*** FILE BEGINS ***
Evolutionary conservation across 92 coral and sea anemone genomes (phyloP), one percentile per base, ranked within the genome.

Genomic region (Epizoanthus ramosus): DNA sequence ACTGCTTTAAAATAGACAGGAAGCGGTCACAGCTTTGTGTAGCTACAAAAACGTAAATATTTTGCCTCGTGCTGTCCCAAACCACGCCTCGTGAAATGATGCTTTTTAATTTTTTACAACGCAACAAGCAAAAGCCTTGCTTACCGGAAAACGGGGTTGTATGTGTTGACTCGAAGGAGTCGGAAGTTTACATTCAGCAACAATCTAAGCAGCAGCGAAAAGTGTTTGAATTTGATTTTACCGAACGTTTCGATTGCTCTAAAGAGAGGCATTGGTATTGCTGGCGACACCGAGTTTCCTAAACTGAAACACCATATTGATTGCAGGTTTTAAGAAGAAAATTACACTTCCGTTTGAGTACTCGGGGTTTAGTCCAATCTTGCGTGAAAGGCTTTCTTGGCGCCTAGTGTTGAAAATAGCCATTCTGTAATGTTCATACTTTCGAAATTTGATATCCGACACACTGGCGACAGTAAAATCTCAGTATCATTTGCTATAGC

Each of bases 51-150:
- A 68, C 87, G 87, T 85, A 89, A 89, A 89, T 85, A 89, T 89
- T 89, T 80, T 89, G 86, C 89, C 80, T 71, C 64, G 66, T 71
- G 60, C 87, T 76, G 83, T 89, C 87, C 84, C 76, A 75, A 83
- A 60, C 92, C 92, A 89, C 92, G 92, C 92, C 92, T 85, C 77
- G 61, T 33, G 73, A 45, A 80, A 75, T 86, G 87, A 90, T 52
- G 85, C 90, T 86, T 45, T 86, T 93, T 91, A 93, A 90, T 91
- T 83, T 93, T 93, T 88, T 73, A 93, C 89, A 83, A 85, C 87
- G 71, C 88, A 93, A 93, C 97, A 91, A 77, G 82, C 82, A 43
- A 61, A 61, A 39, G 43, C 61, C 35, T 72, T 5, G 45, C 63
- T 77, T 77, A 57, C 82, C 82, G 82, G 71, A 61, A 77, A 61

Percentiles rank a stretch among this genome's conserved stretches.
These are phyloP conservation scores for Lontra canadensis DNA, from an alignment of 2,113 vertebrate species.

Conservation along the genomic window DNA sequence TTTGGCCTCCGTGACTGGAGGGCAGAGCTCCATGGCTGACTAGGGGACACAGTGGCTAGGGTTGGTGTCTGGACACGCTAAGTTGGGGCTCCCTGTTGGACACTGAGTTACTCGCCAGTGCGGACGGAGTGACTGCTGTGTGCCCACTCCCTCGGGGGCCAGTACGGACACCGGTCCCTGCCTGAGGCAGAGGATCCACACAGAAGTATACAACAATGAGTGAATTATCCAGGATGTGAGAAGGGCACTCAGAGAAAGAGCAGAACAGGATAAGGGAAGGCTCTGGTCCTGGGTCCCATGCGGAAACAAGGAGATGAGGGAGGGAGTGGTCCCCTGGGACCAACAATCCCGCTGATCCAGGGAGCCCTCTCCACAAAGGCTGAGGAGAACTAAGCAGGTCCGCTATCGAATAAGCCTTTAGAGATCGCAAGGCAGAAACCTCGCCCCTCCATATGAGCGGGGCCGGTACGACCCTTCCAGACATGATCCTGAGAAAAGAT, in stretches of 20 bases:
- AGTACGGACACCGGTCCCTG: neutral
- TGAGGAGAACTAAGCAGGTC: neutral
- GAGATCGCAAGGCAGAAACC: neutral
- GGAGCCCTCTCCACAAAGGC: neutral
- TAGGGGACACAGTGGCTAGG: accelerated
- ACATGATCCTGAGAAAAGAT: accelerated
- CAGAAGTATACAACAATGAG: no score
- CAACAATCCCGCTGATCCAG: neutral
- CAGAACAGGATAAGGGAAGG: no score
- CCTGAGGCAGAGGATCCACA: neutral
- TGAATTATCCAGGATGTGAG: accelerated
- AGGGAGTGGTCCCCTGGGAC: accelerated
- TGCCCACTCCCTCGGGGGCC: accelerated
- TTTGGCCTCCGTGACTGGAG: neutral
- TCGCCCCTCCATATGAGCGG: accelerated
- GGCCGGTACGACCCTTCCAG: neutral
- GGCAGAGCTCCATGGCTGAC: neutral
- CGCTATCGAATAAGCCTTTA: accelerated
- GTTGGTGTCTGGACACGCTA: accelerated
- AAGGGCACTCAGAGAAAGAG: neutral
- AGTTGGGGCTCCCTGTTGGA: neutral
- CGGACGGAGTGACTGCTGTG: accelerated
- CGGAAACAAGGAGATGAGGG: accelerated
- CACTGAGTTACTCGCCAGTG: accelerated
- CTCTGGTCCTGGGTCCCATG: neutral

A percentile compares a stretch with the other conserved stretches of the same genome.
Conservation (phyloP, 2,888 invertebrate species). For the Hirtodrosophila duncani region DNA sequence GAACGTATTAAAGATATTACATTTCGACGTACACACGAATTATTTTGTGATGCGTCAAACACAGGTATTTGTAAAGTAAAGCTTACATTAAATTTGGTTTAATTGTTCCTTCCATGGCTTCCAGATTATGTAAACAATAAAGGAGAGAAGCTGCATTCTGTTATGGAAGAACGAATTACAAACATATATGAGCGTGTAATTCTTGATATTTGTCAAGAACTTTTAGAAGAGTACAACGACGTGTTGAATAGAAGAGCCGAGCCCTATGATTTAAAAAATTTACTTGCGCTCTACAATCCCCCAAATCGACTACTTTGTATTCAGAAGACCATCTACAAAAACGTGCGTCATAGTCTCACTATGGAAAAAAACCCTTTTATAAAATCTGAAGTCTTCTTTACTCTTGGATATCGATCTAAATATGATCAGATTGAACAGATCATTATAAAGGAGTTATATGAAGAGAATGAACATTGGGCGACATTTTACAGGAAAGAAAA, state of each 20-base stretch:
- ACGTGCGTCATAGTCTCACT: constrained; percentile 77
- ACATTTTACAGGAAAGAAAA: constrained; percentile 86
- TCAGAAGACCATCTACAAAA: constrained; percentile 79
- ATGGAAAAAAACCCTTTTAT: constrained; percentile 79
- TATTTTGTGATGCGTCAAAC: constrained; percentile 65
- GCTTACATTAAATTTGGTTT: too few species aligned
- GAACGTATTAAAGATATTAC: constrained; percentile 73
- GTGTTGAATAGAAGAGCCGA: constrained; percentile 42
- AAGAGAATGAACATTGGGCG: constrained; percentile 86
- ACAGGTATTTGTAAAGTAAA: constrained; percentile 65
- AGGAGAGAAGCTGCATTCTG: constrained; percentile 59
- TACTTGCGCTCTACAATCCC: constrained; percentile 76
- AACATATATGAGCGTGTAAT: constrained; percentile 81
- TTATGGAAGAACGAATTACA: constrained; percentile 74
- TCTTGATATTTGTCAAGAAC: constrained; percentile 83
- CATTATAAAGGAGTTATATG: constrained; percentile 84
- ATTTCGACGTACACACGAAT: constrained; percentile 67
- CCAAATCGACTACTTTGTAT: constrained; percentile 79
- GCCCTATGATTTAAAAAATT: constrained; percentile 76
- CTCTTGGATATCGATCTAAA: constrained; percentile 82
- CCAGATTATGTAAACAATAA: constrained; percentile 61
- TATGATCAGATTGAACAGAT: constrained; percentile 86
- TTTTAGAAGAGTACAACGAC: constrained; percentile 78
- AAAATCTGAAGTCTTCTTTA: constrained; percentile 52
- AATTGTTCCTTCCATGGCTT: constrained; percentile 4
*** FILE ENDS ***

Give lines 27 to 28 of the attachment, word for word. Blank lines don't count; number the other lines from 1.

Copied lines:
- TGAATTATCCAGGATGTGAG: accelerated
- AGGGAGTGGTCCCCTGGGAC: accelerated